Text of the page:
Do you know what drives me mad here?” Russell Crowe takes a long drag on his cigarette and stares across the Beverly Hills skyline outside his modest motel room. “People hype me all the time. They tell me I’m great. They slip it into the conversation so that it seems normal. You’ve got to be really careful you don’t start believing it.”
Such are the pitfalls of life in La La Land. When Crowe arrived in Los Angeles, he planned to stay for two weeks and find an agent. But Hollywood’s maxim is: make haste slowly. Six weeks later he has signed with the prestigious International Creative Management mega-agency, but feels increasingly frustrated as each day snags him deeper and deeper into the city’s fabric.
His stay has developed into a succession of ritual meetings and auditions as Hollywood checks him out. “I’m getting appointments with people who’ve never seen one inch of footage that I’ve done,” Crowe says with an incredulous laugh.
“At the same time they hand me scripts with roles I’d love to do.” He gestures towards a pile of scripts strewn across the floor. “These are great. I’d love to do any one of these. But the reality is I won’t. Russell Crowe doesn’t mean anything here. I’m way down on the list, standing in the carpark at the back of the lot.”
Still, Hollywood is curious about Crowe. His show-reel – eight films in three years – spotlights a remarkable versatility. Crowe seems determined to avoid typecasting, segueing from likeable larrikin (Proof), through to slimy hustler (Spotswood), narrow minded Welsh Baptist (The Great Pretender), to nihilistic skinhead (Romper Stomper) and romantic lead (opposite Charlotte Rampling in Anne Turner’s Hammers Over The Anvil).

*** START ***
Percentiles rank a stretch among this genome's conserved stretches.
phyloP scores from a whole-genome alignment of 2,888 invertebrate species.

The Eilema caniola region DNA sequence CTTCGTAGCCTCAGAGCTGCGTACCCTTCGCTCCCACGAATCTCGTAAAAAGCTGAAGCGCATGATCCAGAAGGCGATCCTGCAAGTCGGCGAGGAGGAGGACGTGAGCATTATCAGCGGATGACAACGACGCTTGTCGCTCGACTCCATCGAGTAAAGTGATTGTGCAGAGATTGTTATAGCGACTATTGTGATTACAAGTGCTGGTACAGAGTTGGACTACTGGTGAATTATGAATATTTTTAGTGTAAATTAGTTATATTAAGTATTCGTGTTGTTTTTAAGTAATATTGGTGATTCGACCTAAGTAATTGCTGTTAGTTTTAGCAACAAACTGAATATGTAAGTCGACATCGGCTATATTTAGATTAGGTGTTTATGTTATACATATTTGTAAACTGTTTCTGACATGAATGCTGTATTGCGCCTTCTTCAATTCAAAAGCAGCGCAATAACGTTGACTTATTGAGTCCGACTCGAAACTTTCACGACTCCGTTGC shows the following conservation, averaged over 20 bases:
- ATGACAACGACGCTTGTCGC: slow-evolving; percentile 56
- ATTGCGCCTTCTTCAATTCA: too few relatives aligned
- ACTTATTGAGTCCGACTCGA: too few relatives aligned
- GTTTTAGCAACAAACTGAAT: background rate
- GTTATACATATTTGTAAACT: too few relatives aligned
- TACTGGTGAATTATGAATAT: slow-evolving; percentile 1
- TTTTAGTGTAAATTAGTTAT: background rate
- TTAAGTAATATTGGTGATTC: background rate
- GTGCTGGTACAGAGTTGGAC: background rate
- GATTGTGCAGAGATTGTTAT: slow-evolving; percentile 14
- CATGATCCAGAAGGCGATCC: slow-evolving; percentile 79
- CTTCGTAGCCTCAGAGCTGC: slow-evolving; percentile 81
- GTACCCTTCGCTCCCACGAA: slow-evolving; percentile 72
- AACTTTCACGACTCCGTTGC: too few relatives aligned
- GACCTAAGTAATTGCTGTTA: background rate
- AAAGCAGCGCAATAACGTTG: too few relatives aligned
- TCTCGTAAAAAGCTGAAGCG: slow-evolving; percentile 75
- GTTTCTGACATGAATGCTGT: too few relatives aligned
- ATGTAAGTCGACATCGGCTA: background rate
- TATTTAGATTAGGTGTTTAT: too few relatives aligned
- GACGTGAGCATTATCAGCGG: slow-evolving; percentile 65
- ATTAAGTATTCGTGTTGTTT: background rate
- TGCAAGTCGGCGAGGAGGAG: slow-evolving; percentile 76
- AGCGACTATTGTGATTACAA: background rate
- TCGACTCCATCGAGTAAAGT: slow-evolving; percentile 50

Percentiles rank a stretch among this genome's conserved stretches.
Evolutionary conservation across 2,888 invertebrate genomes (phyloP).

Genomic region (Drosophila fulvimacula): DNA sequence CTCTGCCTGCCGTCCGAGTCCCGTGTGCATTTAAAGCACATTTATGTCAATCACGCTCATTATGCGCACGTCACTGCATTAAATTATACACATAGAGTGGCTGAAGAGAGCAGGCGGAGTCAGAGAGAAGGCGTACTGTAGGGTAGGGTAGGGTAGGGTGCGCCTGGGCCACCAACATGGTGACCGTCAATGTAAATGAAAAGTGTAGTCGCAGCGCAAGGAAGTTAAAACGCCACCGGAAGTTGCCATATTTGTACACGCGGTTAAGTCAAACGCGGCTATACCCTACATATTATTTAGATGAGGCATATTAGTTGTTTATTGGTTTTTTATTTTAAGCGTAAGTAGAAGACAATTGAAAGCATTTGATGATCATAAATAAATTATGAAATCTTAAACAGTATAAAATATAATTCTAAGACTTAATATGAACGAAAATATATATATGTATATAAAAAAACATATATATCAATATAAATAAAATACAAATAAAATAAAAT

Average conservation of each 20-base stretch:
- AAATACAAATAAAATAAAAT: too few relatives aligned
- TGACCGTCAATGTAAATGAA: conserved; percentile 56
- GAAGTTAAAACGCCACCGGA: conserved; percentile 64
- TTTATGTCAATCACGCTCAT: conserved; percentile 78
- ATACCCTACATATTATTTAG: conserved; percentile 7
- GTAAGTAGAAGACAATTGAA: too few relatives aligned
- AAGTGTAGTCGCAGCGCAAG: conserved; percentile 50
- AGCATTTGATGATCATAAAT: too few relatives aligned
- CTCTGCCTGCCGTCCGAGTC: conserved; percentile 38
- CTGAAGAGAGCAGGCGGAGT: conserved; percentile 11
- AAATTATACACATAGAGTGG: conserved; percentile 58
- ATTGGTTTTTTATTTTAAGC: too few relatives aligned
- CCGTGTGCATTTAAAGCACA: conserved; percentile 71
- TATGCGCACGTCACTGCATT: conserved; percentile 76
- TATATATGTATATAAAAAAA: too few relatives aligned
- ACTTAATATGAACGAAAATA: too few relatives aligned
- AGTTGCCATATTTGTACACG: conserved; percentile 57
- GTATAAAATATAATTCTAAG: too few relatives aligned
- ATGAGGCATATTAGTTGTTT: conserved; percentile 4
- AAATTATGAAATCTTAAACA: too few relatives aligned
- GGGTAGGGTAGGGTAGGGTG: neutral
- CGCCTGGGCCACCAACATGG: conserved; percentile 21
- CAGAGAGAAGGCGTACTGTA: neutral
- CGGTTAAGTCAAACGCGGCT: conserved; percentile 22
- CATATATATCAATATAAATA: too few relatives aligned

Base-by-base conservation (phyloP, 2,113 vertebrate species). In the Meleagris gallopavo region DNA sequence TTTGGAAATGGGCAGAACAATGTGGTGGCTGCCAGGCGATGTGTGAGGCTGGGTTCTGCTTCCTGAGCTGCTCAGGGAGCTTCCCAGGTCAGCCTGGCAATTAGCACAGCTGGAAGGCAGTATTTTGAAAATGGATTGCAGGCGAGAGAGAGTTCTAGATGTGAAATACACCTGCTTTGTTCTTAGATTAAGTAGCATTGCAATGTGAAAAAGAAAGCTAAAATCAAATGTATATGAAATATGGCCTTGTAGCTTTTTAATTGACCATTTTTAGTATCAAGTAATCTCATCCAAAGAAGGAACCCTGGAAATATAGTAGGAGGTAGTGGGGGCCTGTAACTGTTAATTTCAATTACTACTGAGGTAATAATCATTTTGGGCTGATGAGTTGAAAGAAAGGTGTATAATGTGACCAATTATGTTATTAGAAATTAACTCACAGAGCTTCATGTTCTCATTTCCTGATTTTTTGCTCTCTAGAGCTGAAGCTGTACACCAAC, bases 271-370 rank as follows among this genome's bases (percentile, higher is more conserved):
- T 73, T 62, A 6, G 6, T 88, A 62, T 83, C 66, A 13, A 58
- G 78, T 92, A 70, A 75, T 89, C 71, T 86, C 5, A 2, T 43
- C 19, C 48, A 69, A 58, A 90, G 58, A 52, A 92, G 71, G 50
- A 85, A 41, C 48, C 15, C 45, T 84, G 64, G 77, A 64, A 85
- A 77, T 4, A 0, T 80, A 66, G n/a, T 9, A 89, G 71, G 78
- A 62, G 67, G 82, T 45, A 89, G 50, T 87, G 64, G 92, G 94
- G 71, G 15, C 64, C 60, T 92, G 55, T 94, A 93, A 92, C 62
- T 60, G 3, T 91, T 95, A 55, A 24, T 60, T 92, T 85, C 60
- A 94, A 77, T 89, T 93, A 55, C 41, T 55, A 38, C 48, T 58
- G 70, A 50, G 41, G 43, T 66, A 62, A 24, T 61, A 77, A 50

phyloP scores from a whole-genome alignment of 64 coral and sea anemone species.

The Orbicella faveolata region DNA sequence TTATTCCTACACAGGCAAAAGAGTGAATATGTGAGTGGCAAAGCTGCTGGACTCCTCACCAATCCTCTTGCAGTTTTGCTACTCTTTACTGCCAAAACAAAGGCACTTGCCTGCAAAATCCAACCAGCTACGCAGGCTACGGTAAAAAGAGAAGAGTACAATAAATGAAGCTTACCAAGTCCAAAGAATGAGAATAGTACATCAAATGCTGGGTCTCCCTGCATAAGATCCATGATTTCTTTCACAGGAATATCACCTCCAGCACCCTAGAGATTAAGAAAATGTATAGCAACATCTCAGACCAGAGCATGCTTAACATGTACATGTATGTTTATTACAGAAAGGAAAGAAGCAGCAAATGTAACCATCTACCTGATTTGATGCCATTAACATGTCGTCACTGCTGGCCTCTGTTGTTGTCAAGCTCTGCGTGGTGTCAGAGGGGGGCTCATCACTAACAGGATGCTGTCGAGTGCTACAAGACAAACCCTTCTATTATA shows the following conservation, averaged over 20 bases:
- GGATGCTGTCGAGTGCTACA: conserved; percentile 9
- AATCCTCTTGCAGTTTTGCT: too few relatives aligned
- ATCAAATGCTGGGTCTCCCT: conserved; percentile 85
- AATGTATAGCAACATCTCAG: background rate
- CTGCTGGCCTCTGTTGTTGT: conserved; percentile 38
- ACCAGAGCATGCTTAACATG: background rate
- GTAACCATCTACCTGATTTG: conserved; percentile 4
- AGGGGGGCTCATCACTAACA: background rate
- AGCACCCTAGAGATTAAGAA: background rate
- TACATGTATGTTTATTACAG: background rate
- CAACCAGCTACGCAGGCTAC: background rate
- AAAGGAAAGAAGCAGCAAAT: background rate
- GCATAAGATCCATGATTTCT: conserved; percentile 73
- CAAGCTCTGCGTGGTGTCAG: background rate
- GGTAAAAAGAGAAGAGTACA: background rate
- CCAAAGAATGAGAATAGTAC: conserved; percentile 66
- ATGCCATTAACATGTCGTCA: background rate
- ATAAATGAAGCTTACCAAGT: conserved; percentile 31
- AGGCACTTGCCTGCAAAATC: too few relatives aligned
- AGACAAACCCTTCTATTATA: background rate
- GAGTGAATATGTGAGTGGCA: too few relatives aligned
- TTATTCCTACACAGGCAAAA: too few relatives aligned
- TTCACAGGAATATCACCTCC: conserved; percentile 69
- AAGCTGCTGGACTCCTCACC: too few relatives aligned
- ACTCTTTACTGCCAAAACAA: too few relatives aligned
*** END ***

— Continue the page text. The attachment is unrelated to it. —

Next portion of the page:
In short, Hollywood senses that the 27-year old New Zealander has box-office potential. And despite his new-boy-in-town status, Crowe knows the score. “The bottom line is this: somebody wants to be the one who discovers you. However,” he continues ruefully, “not everyone is in the situation to discover you right now. Without a profile it’s bullshit.”
Building a profile in Hollywood demands commitment, but Crowe is in two minds about making it. “The motivation level of other actors here is terrible,” he spits. “They just flop around because when they get a job, even if it’s one week on a piece of shit, it pays them so much money they just sit back and flop around again. And I really hate that. There’s gotta be an edge, a passion. And I think this place will sap it out of you.”
Instead, while conceding that Hollywood is part of a “long-term” career plan, Crowe seems intent on staying hungry, hankering for the gritty low-budget Australian films in which he forged his reputation. “I kinda like the rusty things I’ve been doing. I like the stuff with just love and sweat in it. Here it’s all money and deals. I know this is obvious stuff but I’m just not ready for it”.
Working on the edge energises Crowe. A self-taught actor, with a quick intelligence and a volatile temperament, he acts from instinct. As we sit and talk at his motel , he chain smokes and radiates a nervy intensity, locking us both into conversation riffs. It is a magnetic approach that augurs well for his status as a leading man. No wonder Hollywood is pricking up its ears.
Although he made his screen debut at six, opposite Jack Thompson in Spyforce, Crowe paid his dues as a performer out on the road with a succession of New Zealand rock bands. It was a less than dynamite career. “I had none of the discipline I have now,” he recalls. “It was like a summer job that went on too long – six years. Everybody else had been to university and got their degrees and stuff, and all I had was a good pair of boots, some tight jeans and a couple of black T-shirts.”
Still, it taught him how to read an audience. “You learn to give them a show. And then you can go and do a film because you know the beginning, the middle and the end. You know where your performance has to go. So when you shoot out of sequence it doesn’t matter – you know where you are at any one moment.”
By the time director George Ogilvie cast Crowe as the lead in The Crossing, he was ready to deliver. “The stuff I did up to that time was at my fingertips. I just threw it out. George realised that I’d got to a point of maturity where I could really consider what my performance was going to be. I could map it out and I could take control of it. And I could really manipulate myself and the people who were watching me.”